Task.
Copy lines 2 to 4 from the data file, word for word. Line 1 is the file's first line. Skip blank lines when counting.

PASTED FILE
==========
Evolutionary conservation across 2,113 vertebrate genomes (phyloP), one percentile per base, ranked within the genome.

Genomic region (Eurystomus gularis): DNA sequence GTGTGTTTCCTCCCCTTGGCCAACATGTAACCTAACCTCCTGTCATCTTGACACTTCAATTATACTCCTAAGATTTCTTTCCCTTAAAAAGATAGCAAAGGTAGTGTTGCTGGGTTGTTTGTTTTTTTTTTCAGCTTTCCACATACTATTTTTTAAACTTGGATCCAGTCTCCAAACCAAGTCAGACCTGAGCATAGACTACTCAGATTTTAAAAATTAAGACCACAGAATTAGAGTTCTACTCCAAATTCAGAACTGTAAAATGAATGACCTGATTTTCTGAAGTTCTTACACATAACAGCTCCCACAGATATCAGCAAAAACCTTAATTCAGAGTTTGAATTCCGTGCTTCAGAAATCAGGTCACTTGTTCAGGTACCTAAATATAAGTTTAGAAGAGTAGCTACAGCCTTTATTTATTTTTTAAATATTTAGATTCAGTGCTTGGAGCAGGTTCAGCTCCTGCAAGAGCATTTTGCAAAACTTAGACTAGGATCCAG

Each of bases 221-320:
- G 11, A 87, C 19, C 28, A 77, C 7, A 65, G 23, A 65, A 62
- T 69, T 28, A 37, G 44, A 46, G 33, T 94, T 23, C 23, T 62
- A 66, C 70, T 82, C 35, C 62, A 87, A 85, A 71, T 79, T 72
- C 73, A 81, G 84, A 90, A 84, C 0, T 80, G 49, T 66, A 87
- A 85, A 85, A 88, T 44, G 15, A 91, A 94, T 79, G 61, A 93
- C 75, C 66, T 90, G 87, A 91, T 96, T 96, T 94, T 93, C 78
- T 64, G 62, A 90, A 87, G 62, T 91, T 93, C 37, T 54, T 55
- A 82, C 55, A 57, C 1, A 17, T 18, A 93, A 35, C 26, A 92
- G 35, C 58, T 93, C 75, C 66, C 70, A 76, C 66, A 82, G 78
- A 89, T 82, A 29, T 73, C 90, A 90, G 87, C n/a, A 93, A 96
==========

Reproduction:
Genomic region (Eurystomus gularis): DNA sequence GTGTGTTTCCTCCCCTTGGCCAACATGTAACCTAACCTCCTGTCATCTTGACACTTCAATTATACTCCTAAGATTTCTTTCCCTTAAAAAGATAGCAAAGGTAGTGTTGCTGGGTTGTTTGTTTTTTTTTTCAGCTTTCCACATACTATTTTTTAAACTTGGATCCAGTCTCCAAACCAAGTCAGACCTGAGCATAGACTACTCAGATTTTAAAAATTAAGACCACAGAATTAGAGTTCTACTCCAAATTCAGAACTGTAAAATGAATGACCTGATTTTCTGAAGTTCTTACACATAACAGCTCCCACAGATATCAGCAAAAACCTTAATTCAGAGTTTGAATTCCGTGCTTCAGAAATCAGGTCACTTGTTCAGGTACCTAAATATAAGTTTAGAAGAGTAGCTACAGCCTTTATTTATTTTTTAAATATTTAGATTCAGTGCTTGGAGCAGGTTCAGCTCCTGCAAGAGCATTTTGCAAAACTTAGACTAGGATCCAG

Each of bases 221-320:
- G 11, A 87, C 19, C 28, A 77, C 7, A 65, G 23, A 65, A 62